Tuesday, March 15, 2011

Franklin Projections in Hobart

The statue of Sir John Franklin in Hobart, Tasmania, has doubtless seen its share of strange things, but those who visit in the next few weeks will see something stranger still. As part of a series projecting art all over Hobart, the pedestal of Sir John's statue, as well as several of the surrounding trees, have become the canvas for an art installation inspired by the story of Mathinna, the young Tasmanian girl adopted for a time by Lady Jane Franklin, and then left behind at an orphanage on her departure.

According to a recent article by Carol Raabus which appeared on the ABC Hobart news site, these installations, by Craig Walsh, are but the first of many planned for the "Ten Days on the Island" festival, which opens officially on March 25th. Those at Franklin square are the first, and bound to be among the most compelling, as they transform an area which -- by day at least -- has a staid and solid feeling into one which evokes a story that has crept out from between the bloodied floorboards of the "standard" histories, and which many feel redounds poorly on Sir John and Lady Franklin's character.

Mathinna's story has been told several times in recent years -- most powerfully in a radio play by Carmen Bird, "In Her Father's House," which was broadcast on ABC Australia in 2003, and again by Richard Flanagan in his 2009 novel, Wanting. Lady Franklin apparently thought she could "improve" the child, and by so doing demonstrate the capability of the Aboriginal population of being educated. She was given a place at Government House, and educated at Lady Franklin's expense -- and yet, when she experienced difficulties, there was always the threat, implicit or explicit, of her being turned out. When Sir John was recalled to England, Lady Jane sent Mathinna back to the orphanage whence she had plucked her; not surprisingly the young girl did poorly after this, being found dead in the street some years later, apparently of acute alcohol intoxication. Perhaps most poignantly, there survives a lovely portrait of Mathinna, made in 1842 by the painter Thomas Bock, whose pathos depends on our awareness of a fateful truth unknown to the artist.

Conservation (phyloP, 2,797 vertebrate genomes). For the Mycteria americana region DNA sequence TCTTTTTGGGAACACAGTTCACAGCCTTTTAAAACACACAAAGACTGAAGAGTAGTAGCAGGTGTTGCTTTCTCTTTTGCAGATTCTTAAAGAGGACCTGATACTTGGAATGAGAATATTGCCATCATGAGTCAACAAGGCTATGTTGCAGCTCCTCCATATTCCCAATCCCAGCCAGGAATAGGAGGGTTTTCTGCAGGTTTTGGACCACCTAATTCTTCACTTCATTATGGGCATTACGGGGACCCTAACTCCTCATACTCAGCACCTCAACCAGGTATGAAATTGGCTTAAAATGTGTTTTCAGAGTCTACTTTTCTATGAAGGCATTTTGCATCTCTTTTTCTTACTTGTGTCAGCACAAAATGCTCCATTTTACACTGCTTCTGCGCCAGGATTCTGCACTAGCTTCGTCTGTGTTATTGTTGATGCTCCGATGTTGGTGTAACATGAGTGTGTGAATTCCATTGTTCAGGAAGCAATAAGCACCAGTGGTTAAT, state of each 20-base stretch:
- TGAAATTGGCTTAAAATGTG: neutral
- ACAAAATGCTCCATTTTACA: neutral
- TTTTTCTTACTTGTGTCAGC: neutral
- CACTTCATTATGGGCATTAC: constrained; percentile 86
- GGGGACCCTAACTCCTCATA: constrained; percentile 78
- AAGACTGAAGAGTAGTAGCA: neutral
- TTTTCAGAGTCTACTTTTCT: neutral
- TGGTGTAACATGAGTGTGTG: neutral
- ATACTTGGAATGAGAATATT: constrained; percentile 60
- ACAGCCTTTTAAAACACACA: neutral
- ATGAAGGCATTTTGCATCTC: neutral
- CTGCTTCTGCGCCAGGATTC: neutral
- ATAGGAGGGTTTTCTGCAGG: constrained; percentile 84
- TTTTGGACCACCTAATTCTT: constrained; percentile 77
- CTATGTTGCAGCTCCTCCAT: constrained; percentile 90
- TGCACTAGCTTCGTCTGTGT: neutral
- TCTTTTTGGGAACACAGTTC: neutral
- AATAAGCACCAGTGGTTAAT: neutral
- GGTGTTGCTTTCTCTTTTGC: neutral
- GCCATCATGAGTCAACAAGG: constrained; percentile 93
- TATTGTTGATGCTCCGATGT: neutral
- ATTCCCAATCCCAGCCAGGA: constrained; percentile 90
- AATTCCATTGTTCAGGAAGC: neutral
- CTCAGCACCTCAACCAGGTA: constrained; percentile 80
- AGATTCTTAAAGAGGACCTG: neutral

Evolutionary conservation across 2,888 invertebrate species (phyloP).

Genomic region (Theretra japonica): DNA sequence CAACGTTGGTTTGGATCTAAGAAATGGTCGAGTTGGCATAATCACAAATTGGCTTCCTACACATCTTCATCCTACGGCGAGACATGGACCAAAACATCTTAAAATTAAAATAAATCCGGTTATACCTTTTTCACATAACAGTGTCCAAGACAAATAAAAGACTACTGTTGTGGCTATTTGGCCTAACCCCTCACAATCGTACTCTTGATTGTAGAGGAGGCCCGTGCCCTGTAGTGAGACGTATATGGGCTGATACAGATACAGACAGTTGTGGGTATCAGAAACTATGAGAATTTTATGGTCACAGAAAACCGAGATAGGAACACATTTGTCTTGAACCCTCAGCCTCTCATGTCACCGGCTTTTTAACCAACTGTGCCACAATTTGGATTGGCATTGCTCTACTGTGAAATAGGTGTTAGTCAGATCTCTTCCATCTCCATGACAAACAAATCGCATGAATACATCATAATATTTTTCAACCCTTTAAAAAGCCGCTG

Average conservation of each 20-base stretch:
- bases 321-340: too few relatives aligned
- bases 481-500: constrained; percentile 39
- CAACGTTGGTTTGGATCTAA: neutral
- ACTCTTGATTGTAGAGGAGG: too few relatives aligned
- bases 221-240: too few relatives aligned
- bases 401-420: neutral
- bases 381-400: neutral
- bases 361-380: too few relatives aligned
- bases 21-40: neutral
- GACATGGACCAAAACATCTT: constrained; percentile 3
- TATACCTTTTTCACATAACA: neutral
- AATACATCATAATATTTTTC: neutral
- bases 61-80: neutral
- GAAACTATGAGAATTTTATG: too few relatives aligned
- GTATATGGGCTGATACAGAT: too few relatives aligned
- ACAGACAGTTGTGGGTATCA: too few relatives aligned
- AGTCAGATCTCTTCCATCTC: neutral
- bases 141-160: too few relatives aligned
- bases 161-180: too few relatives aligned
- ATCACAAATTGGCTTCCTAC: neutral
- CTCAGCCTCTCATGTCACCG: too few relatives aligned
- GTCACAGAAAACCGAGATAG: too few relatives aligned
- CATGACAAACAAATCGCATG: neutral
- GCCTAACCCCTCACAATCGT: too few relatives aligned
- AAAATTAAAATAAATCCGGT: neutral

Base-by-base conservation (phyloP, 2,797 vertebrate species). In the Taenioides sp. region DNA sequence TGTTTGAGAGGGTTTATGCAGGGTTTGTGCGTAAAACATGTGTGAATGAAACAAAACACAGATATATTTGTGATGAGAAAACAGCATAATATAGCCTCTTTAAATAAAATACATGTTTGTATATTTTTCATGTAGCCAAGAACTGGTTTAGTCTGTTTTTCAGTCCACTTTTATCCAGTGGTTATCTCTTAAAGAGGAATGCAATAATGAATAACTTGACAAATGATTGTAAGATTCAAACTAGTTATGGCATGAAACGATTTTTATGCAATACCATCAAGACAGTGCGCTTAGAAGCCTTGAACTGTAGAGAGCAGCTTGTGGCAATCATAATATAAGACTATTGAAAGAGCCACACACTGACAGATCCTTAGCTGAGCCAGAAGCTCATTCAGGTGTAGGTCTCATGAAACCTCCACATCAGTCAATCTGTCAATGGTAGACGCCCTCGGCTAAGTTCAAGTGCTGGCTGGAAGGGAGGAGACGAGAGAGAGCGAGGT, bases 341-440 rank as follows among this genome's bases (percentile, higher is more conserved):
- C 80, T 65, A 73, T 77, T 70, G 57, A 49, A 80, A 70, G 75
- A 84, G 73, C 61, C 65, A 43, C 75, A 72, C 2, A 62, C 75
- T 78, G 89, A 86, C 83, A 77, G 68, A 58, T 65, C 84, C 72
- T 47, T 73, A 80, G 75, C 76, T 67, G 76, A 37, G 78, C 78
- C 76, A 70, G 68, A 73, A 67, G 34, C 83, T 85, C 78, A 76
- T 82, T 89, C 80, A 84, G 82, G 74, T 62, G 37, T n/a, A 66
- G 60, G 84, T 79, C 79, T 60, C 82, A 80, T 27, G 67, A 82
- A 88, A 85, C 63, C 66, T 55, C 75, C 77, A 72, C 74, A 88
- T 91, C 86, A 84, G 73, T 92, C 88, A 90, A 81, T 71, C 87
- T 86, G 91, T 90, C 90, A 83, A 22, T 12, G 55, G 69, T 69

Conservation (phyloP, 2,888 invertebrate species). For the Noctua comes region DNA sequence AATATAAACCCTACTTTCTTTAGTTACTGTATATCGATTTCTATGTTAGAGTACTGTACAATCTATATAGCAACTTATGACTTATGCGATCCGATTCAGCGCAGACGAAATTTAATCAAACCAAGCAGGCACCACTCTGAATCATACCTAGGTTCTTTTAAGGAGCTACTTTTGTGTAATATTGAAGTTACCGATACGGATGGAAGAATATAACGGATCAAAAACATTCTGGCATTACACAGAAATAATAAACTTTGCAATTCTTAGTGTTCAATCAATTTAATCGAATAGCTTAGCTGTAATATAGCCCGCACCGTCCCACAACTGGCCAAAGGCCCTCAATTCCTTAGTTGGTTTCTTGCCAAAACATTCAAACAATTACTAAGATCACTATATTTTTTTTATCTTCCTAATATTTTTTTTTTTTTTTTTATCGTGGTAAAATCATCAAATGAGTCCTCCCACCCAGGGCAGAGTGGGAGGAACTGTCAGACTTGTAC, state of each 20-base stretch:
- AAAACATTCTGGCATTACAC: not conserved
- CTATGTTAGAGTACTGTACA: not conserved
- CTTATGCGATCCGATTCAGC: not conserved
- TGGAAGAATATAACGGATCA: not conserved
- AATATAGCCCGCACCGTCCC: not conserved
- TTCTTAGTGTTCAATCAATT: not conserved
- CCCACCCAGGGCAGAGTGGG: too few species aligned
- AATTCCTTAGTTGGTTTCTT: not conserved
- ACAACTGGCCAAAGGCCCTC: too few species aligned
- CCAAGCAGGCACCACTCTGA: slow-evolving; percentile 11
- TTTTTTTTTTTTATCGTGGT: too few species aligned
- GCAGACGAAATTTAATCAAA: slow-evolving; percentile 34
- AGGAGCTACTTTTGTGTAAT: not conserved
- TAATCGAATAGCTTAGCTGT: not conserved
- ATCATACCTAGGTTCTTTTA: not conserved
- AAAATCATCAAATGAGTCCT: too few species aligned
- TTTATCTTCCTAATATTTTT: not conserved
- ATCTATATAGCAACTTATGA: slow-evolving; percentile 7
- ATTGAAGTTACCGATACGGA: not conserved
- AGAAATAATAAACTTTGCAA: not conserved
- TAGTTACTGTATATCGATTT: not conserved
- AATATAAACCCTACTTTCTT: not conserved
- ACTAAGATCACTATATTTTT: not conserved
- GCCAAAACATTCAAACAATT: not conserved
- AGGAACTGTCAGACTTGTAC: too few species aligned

As conceived here by Craig Walsh, Lady Jane has become a tree, overlooking with strange, sad passivity both the statue of her late husband, and the ghostly image of Mathinna projected upon its pedestal. It's a haunting image to see online, and must surely be more so when seen in person.

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